In this guest review, Vienna-based filmmaker Christoph Tilley takes a close look at the Hasselblad H6D-100c – a 100MP, 4K Raw-capable medium format camera. Intrigued? Read on for his hands-on impressions.
Shooting Medium-Format Video
Not too long ago DSLRs revolutionized the way we make films. These days, we are seeing the emergence of the first medium-format stills cameras capable of shooting video. What would it be like to shoot video on an such an extremely large sensor?
Enter the Hasselblad H6D-100c, a 100 Megapixel Full-Frame Medium-Format Stills Camera. The resolution is absolutely incredible on this thing – each Raw image has a file size of 216,3 Megabytes. But why in particular is this interesting for us filmmakers? Well, this thing can also shoot 4K Raw video.
But what kind of results will you get when shooting video? And how does this large sensor compare to Super35 in the real world? To find out, we shot a typical interview scene on the RED Dragon with a 50mm lens wide open at f/1.4. Right alongside we had the Hasselblad H6D-100c with a 100mm lens at an f-stop of f/4.
When comparing both shots side by side, the first thing we notice is that the background is much more out of focus on the H6D, even though the lens was stopped down three full-stops more than the lens on the RED. We also notice that the image looks more compressed.
It’s a subtle difference, no doubt, but medium format certainly produces a really beautiful look by expanding the field of view.
But why would anyone want to shoot video on a sensor more than twice the size of traditional Super35? In fact this means that your 85mm – a rather telephoto lens on the average camera – would be more or less equivalent to a 40mm on a sensor this size, making it quite wide.
Hasselblad H6D-100c Hands-On
But enough about the why, let’s talk about the how. You turn on the camera on the top, wait for it to boot up, and then switch to video mode by pressing and holding a button on the top. You can switch into live-view mode and from there you can start your recording. The shutter button starts and stops recording as well.
You can choose different qualities for your recording in the video settings, giving you a choice between recording in Raw or H.264. When choosing H264, you have the option to shoot in 1080 or 720, while Raw is always 4K. It is not possible to choose different frame rates or bit rates: the camera always shoots 24fps, though you can change ISO and color temperature. Just like the Alexa Mini, the camera shoots 4K Raw only on CFast memory cards, so put one in and you’re good to go.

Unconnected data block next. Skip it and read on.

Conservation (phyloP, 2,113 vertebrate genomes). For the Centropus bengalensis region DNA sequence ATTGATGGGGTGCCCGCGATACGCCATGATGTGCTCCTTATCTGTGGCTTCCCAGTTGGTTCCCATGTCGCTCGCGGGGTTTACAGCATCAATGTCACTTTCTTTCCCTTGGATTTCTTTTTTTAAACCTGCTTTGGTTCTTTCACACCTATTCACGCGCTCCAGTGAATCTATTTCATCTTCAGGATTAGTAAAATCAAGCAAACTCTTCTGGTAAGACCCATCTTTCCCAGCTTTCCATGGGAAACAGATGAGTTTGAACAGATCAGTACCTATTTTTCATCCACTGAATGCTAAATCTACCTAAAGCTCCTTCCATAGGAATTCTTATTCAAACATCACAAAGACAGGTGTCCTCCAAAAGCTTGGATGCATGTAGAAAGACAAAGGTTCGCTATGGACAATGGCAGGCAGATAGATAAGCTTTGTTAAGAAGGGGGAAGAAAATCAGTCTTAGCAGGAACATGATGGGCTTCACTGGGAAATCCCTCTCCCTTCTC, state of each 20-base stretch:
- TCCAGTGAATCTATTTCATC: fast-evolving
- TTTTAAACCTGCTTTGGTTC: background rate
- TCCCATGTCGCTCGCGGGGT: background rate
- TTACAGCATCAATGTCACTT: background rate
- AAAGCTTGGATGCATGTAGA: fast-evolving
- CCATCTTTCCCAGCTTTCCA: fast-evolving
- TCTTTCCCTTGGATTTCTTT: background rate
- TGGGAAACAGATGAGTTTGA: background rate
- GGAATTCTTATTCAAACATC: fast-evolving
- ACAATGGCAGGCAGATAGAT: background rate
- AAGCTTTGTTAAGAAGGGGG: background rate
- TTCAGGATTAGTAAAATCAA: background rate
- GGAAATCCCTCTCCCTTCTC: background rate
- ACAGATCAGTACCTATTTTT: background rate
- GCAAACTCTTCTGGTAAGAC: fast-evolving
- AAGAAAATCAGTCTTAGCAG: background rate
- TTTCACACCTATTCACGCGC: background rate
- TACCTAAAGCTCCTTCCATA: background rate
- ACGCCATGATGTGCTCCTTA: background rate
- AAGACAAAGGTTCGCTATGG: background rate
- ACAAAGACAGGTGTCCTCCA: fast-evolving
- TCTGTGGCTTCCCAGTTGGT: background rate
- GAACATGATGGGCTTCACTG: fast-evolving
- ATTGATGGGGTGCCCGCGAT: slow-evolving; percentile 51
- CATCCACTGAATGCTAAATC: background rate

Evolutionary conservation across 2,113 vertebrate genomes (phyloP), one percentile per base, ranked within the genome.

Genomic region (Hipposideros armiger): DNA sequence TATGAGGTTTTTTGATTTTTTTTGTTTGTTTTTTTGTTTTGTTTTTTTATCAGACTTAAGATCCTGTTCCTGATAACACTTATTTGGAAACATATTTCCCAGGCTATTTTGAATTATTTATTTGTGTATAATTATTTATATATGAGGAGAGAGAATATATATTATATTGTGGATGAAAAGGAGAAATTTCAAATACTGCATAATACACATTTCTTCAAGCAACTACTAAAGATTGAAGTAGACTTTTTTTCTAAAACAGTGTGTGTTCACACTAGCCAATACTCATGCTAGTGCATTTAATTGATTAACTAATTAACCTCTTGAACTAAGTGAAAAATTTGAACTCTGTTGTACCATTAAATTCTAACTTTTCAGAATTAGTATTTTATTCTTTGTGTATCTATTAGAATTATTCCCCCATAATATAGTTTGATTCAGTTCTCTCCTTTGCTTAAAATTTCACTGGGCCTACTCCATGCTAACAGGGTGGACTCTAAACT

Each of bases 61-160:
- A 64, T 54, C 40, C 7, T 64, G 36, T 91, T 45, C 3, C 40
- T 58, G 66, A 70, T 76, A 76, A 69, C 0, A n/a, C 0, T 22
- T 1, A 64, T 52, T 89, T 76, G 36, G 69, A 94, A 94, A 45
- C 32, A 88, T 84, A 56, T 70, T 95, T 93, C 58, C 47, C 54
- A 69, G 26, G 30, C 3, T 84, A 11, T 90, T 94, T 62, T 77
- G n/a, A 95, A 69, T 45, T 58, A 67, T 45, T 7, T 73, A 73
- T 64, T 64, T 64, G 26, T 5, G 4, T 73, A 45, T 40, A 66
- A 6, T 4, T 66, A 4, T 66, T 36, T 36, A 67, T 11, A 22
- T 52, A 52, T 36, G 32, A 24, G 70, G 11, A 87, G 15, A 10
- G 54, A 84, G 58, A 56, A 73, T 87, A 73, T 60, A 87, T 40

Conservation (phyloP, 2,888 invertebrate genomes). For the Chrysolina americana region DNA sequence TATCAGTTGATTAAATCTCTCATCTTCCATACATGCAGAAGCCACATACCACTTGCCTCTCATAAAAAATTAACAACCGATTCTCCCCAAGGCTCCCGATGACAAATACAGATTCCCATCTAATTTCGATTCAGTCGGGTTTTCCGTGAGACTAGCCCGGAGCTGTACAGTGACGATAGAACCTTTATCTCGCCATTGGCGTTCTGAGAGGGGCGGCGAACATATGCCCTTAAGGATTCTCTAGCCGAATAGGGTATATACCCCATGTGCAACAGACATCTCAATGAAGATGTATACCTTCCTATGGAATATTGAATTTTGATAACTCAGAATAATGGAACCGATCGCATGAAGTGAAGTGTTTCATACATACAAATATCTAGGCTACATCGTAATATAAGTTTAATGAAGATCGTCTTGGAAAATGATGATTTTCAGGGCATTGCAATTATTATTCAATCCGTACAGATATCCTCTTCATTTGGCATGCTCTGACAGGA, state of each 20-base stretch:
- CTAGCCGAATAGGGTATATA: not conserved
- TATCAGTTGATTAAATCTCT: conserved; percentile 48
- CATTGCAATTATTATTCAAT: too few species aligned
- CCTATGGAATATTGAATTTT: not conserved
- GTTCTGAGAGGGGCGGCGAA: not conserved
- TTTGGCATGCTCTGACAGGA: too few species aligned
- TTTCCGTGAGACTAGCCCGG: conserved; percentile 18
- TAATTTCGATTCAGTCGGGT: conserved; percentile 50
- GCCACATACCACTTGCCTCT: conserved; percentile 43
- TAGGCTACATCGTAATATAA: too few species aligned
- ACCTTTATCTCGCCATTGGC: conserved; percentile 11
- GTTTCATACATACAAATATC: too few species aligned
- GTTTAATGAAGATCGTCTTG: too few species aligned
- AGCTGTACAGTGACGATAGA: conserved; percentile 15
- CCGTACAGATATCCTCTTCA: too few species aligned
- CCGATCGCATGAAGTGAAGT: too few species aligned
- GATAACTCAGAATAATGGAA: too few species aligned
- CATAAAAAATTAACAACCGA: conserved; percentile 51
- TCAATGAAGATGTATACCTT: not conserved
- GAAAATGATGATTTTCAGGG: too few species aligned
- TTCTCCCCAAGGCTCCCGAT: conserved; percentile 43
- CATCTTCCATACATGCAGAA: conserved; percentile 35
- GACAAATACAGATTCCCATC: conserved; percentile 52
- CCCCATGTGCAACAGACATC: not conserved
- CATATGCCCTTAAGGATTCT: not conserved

The camera records Raw video to an unorthodox file-container with an .3fv extension, so you need to convert these files in Hasseblad’s own Phocus software. Simply navigate to the desired clips, where you can get a quick preview of what you shot, although you can’t change anything like white balance or ISO. Your only option is to export the clips to a CinemaDNG sequence, but you can choose some naming presets.
This process takes some time, but once it’s finished, your converted shots will be split into folders along with a small .mp4 proxy. Since this proxy is called audio.mp4, I suppose this is the way you get reference audio out of the camera.
Though the export process allows you to choose naming presets, this just applies to the parent folder of all the single .dng frames. This is too bad, as all the single frames are named the same, making it extremely difficult to re-conform and link the clips in a grading software like Davinci Resolve. Nevertheless, we somehow managed to grade the footage but we discovered something very disturbing. Hiding in the shadows we found some serious artefacts and strange noise. It seems as though the sensor data gets heavily compressed when shooting video. Not good.
Some people say medium format mimics how your eyes actually see the world better than the smaller Super35-sized imagers thanks to being able to shoot an extremely wide scene but still have the “real-world” look of a lens with a longer focal length. The subject remains flat and not ‘stretched’ out.
The large sensor is clearly the one and only reason why anyone would want to shoot video on the Hasselblad H6D-100c. Well, that and the absolutely incredible performance of the Hasselblad lenses. They offer pleasing colours, nice bokeh and great contrast.
The downside? Well, this is not a videocamera. It is just a stills camera which takes 24 images a second, and downscaled, compressed images at that. Also, before receiving the camera, I thought that rolling shutter on a CMOS sensor this size would be really awful, and I was absolutely right. The Hasselblad H6D-100c has the worst rolling shutter I’ve ever seen. This is not something you would ever want to shoot with, unless you really are after the medium format look… which is quite nice to be honest.
Above, Hasselblad H6D-100c 4K footage
What do you think about the Hasselblad H6D-100c? Will medium-format sensors be the next must-have in video camera tech? Let us know your thoughts in the comments section below!